SOME_MINIMUM_SPEED_BEFORE_GETTING_POWER should be something less or equal 0.

P.S. I assumed your Y axis starts at ground and shoots into the sky. Signs put accordingly.

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I'm pretty sure i have tried this out, But I'll give it a go with your code and see if it works :) –  Basic Nov 25 '11 at 1:02
This is the standard formula, the physics of the game is different. –  Klas Lindbäck Nov 25 '11 at 13:44
Your math is wrong. Gravity is a force, i.e. it has units mass*acceleration, while velocity has units of distance over time, so setting velocity += GRAVITY is fundamentally incorrect. –  rcollyer Dec 9 '11 at 13:38
@rcollyer The variable would have to be named G or STRENGTH_OF_THE_GRAVITATIONAL_FIELD (which is mass-independent and equivalent to an object's acceleration by the gravity) to fix that or we have to assume that all masses in that system are of 1. Still that doesn't invalidate the rest of the answer. –  Marcel Jackwerth Dec 9 '11 at 19:41
Yes, assuming that mass is 1 kg, it's close. You still need to multiply G by a time increment to get the units correct, same thing with Power_Of_Player, provided it also is a force. –  rcollyer Dec 10 '11 at 2:06

It looks like the velocity of the fish is constant.

Try the following:

velocity is fixed and should not change (unless the fish eats a speed power-up). angle = 0 is equivalent to level flight.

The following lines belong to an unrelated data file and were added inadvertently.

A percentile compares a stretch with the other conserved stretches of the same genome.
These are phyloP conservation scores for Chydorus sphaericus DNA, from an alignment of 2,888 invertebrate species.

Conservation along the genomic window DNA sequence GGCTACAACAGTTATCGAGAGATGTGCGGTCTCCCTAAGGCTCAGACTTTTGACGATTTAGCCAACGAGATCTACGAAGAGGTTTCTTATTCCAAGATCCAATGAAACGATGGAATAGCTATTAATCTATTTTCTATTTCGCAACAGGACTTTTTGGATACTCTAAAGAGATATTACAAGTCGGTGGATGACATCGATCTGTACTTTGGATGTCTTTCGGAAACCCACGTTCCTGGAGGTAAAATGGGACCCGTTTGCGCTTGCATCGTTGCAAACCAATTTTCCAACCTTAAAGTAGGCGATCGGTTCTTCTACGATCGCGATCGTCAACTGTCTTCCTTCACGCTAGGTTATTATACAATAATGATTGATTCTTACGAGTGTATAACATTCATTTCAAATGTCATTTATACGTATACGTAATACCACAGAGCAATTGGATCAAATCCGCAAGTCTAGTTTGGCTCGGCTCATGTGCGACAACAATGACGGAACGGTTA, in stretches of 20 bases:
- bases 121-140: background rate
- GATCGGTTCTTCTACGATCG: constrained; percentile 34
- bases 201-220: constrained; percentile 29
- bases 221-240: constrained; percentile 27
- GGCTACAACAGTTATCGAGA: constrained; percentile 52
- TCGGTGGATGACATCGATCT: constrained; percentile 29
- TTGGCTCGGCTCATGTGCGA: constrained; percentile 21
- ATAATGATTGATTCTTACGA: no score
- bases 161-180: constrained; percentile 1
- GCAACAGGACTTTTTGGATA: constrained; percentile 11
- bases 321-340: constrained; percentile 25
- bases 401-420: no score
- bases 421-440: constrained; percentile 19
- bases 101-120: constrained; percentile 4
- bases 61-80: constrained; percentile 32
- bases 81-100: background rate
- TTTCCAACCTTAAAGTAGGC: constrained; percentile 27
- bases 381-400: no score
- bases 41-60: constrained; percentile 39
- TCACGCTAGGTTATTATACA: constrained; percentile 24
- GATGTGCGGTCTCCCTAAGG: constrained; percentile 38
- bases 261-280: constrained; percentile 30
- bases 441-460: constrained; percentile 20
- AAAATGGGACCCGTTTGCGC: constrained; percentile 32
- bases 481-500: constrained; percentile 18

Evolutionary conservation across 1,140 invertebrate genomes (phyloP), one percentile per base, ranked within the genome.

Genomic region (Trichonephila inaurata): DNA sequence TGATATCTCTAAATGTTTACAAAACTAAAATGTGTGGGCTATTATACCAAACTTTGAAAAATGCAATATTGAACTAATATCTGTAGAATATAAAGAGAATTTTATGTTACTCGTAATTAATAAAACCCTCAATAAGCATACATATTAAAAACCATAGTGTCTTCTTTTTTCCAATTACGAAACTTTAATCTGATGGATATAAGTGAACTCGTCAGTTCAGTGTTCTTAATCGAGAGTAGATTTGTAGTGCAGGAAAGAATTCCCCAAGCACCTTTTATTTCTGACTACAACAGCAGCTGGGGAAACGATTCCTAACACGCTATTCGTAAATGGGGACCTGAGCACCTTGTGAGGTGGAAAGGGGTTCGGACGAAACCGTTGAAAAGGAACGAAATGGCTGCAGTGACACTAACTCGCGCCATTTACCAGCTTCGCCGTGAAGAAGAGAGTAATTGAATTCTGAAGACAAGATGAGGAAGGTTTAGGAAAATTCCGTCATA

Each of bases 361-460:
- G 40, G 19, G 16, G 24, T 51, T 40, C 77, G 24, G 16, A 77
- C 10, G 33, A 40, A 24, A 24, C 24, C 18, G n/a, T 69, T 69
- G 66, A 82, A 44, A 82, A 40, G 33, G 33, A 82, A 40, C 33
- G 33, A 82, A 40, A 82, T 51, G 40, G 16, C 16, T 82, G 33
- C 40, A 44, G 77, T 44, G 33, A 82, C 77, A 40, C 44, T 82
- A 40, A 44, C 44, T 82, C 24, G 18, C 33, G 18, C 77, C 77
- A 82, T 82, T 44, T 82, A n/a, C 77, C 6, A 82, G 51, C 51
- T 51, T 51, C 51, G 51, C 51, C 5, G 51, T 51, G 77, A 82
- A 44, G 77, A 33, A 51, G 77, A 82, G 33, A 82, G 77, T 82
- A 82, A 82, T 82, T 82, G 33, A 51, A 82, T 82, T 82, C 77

angle -= gravity * dt;
if (angle < - Math.PI / 2) {
  angle = Math.PI / 2;
if (keyPressed) { 
  angle += power * dt;

if (angle < - Math.PI / 2) {
  // Stop the player from doing a looping
  angle = - Math.PI / 2;
if (angle > Math.PI / 2) {
  // Stop the player from doing an inverted looping
  angle = Math.PI / 2;
// Move the fish (vertical component of velocity)
position += velocity * dt * Math.sin(angle);
// Move the background (horizontal component of velocity)
background_position -= velocity * dt * Math.sin(angle);
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When using your code the player is just going straigth, unless when the key is pressed, it will go slightly down. –  Basic Nov 26 '11 at 11:46
Try to make the changes in angle smaller - angle -= gravity * dt / 100.0; and angle += power * dt / 100.0; –  Klas Lindbäck Nov 27 '11 at 10:02

It sounds like incorporating 'lift' that is based on horizontal speed and have the button press trigger a 'noseup' movement would work sufficiently well.

So lift would be some constant k multiplied by the horizontal speed Vx and vertical speed Vy would be the difference of gravity and lift times the change in time dt

lift = k * Vx
Vy += ( lift - gravity ) * dt

def noseup
  k = 0.01 #some small chunk
  dx = k * Vx
  dy = k * Vy
  Vx -= dy
  Vy += dx

When the plane (or whatever) noses up it basically lowers the velocity on one axis while increasing it on the other.

Probably wouldn't be a bad idea to throw drag in there somewhere as well now that I think about it, would have to be dependent on the absolute velocity V = ( Vx**2 + Vy**2 )**0.5...and weight is a better word than gravity in this case (less confusing, units wise) but it works I guess.

Not exactly "physics" but a close approximation that should work fairly well. Play around with the values of k and see if you can make it do what you want.

BTW sorry for the uber crappy psuedocode :-P